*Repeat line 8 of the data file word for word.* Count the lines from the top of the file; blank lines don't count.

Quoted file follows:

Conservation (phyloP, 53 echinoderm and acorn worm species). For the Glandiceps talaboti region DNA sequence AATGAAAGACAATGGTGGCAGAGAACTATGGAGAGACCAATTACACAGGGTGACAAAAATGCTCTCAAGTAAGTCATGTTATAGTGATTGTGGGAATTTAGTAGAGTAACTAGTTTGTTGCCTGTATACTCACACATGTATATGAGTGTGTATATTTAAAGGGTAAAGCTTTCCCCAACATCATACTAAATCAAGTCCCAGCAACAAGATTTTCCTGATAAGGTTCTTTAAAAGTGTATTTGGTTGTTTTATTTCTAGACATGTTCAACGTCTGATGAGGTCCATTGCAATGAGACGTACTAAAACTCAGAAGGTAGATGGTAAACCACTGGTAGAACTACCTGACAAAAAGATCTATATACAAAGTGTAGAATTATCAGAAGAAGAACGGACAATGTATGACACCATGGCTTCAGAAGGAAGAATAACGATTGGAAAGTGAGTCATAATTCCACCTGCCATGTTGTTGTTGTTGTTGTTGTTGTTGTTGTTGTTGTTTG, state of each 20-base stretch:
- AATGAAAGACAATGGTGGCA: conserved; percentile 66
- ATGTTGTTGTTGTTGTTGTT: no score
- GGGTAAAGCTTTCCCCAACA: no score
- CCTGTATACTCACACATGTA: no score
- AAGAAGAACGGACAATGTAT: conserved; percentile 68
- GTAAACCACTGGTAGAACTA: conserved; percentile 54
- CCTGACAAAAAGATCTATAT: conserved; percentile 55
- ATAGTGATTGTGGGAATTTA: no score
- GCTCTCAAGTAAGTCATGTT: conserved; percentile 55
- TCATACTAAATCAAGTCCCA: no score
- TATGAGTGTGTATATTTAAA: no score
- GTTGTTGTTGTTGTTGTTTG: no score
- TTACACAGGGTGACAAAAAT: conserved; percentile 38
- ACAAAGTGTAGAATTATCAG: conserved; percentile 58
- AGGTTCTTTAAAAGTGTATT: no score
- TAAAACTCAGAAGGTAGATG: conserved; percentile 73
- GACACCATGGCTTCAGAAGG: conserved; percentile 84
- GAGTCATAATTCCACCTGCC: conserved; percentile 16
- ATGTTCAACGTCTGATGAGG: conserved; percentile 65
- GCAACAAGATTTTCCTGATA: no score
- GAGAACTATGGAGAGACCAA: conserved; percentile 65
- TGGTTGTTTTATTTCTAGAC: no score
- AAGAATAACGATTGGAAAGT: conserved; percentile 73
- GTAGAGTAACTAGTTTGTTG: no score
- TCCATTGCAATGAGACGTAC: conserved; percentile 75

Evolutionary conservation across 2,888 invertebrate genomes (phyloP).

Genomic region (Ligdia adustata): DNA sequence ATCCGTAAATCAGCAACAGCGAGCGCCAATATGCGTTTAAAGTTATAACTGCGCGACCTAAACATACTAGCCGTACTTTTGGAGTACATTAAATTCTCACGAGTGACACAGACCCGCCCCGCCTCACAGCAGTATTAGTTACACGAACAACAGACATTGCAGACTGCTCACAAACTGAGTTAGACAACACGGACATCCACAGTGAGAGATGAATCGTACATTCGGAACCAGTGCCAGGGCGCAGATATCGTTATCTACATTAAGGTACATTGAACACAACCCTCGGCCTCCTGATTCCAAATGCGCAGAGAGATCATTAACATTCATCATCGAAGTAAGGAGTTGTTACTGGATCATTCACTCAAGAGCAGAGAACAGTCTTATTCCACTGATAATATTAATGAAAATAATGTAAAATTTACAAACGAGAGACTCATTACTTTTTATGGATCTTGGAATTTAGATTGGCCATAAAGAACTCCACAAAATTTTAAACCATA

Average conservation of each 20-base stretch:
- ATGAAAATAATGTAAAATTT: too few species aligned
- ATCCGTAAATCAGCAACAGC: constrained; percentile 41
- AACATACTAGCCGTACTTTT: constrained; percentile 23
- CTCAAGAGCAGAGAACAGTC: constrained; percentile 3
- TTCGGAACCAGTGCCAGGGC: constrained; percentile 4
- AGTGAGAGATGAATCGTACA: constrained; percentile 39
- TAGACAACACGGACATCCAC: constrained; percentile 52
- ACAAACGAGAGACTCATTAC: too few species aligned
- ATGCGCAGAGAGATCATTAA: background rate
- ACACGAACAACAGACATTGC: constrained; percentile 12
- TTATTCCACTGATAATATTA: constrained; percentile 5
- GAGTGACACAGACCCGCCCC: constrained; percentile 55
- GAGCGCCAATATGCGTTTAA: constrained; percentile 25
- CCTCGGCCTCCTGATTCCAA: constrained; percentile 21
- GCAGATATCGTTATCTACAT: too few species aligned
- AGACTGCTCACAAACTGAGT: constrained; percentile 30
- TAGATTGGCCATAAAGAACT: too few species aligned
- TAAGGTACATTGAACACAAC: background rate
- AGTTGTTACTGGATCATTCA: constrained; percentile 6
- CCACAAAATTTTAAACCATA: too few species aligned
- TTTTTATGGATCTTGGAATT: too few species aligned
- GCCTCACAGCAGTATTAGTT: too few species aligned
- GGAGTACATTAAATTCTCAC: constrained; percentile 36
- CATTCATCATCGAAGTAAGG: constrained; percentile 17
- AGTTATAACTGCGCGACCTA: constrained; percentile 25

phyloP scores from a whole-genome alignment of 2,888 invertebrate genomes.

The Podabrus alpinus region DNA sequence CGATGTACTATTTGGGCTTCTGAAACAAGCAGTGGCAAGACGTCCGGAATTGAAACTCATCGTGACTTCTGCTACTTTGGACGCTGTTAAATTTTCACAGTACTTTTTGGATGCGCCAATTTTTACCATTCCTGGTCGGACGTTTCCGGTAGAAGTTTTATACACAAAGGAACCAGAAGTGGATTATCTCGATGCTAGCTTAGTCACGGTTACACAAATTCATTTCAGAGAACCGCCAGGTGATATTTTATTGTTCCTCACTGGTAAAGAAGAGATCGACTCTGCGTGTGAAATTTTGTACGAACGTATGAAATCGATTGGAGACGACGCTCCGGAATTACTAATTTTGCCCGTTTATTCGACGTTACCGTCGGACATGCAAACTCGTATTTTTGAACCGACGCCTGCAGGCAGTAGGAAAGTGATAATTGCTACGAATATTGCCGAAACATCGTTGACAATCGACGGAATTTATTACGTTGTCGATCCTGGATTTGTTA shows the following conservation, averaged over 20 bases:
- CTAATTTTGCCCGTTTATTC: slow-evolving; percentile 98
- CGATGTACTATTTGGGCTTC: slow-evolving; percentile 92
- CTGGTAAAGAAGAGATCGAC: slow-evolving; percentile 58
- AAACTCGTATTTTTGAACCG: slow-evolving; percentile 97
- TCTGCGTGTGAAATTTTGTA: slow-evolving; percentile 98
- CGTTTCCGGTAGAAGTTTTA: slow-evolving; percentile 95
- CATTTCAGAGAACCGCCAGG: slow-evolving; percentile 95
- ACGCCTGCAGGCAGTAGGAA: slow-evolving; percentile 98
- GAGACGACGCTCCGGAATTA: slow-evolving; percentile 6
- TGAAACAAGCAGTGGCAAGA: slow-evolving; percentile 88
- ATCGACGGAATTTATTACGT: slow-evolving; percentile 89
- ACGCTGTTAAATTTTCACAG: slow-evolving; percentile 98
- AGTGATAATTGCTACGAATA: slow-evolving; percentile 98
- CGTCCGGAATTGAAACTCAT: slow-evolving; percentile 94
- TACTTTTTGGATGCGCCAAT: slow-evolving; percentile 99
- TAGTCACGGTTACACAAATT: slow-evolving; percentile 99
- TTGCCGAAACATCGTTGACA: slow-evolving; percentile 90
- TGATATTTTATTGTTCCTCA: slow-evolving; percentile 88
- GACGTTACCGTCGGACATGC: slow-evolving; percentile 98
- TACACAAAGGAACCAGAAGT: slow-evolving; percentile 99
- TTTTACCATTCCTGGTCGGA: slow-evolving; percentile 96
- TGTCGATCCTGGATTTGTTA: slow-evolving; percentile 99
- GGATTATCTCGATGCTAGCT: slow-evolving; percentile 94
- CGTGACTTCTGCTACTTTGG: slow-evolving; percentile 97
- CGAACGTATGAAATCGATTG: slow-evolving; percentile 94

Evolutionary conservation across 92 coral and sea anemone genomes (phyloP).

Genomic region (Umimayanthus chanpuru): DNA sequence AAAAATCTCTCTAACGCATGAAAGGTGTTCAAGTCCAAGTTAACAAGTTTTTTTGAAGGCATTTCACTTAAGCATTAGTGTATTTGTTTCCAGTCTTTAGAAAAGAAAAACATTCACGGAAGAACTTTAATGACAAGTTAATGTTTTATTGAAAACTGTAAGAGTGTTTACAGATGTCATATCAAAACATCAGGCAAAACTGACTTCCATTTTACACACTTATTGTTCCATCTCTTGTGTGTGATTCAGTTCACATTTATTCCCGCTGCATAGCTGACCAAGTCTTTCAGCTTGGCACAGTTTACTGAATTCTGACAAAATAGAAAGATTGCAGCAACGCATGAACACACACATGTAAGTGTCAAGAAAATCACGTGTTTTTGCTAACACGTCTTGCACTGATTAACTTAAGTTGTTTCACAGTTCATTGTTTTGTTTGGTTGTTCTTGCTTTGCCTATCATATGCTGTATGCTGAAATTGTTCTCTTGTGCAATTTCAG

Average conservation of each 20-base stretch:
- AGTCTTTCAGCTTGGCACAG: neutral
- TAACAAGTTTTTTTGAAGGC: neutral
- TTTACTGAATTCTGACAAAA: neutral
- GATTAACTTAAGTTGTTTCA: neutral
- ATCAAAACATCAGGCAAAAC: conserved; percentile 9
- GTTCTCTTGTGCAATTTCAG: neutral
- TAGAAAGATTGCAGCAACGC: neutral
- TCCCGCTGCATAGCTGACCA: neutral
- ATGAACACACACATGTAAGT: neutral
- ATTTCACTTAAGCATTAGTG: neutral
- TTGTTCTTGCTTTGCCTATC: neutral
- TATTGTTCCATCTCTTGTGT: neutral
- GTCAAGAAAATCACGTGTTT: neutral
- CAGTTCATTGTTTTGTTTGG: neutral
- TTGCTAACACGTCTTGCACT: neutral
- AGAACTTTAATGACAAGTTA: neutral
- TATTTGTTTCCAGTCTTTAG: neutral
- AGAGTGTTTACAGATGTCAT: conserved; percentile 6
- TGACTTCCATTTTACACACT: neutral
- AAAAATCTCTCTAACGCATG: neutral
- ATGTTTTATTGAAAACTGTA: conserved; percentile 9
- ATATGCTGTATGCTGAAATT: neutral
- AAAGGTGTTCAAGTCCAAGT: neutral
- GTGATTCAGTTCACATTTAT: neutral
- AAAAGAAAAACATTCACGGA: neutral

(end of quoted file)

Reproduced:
- CCTGACAAAAAGATCTATAT: conserved; percentile 55